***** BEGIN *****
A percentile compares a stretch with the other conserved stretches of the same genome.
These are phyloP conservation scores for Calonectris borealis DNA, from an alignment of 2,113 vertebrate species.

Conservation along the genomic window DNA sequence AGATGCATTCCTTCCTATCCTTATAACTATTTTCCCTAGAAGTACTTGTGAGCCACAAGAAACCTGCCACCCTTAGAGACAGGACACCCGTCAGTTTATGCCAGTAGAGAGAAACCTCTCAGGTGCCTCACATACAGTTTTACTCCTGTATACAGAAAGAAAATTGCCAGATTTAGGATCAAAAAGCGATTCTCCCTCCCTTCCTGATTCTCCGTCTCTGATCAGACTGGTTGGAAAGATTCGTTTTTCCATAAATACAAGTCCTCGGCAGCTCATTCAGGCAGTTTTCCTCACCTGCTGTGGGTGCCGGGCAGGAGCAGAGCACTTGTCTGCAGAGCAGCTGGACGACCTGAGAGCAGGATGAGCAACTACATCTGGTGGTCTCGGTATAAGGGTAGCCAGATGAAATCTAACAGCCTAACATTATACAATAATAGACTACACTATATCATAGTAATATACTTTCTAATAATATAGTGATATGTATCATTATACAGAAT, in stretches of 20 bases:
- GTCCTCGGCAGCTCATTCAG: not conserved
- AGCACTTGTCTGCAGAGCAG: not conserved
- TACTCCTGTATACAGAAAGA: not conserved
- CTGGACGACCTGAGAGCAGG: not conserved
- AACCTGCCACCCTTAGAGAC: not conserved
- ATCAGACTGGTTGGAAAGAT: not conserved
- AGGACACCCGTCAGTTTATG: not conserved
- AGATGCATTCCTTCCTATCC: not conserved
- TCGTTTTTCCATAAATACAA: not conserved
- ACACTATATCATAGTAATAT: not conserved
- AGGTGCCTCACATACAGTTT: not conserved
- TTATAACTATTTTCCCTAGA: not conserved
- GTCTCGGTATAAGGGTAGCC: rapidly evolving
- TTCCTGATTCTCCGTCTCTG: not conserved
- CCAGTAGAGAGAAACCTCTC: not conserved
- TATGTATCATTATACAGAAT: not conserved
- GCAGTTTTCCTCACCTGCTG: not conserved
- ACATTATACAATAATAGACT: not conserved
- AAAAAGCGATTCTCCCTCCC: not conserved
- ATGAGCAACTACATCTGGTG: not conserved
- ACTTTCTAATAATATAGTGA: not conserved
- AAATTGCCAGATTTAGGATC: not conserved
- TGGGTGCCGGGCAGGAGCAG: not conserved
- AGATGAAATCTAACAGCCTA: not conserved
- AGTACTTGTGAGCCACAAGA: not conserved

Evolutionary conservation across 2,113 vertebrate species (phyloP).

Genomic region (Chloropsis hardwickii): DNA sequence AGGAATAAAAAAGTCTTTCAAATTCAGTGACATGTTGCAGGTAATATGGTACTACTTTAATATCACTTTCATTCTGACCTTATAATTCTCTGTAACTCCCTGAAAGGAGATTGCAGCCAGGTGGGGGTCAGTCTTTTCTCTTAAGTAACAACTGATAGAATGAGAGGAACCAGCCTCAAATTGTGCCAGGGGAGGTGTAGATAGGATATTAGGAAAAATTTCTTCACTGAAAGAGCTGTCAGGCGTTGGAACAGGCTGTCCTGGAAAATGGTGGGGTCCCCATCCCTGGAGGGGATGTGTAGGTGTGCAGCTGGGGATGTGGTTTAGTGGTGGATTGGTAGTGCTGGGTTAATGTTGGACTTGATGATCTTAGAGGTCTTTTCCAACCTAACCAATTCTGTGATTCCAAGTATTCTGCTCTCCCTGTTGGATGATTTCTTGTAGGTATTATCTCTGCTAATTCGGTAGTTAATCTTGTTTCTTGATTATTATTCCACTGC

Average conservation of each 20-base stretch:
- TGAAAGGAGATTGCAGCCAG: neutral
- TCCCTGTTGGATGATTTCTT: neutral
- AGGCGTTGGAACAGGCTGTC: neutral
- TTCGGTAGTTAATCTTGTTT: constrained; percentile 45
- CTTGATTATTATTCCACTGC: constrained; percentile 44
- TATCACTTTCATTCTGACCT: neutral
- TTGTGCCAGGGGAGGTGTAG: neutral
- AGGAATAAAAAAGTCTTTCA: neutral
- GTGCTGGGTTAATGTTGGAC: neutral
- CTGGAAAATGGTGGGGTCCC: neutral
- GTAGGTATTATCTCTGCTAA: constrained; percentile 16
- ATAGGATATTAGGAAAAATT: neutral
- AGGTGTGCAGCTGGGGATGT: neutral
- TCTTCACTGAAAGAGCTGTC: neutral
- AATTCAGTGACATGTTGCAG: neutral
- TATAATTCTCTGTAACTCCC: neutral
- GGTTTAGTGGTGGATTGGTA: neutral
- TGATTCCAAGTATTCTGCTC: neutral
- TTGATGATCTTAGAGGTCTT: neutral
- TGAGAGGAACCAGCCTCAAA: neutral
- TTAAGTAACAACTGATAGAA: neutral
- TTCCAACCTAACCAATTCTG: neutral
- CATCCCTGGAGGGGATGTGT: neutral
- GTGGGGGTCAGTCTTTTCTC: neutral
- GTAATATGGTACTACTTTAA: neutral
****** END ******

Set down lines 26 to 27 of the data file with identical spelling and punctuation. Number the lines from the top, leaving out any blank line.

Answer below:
- TGGGTGCCGGGCAGGAGCAG: not conserved
- AGATGAAATCTAACAGCCTA: not conserved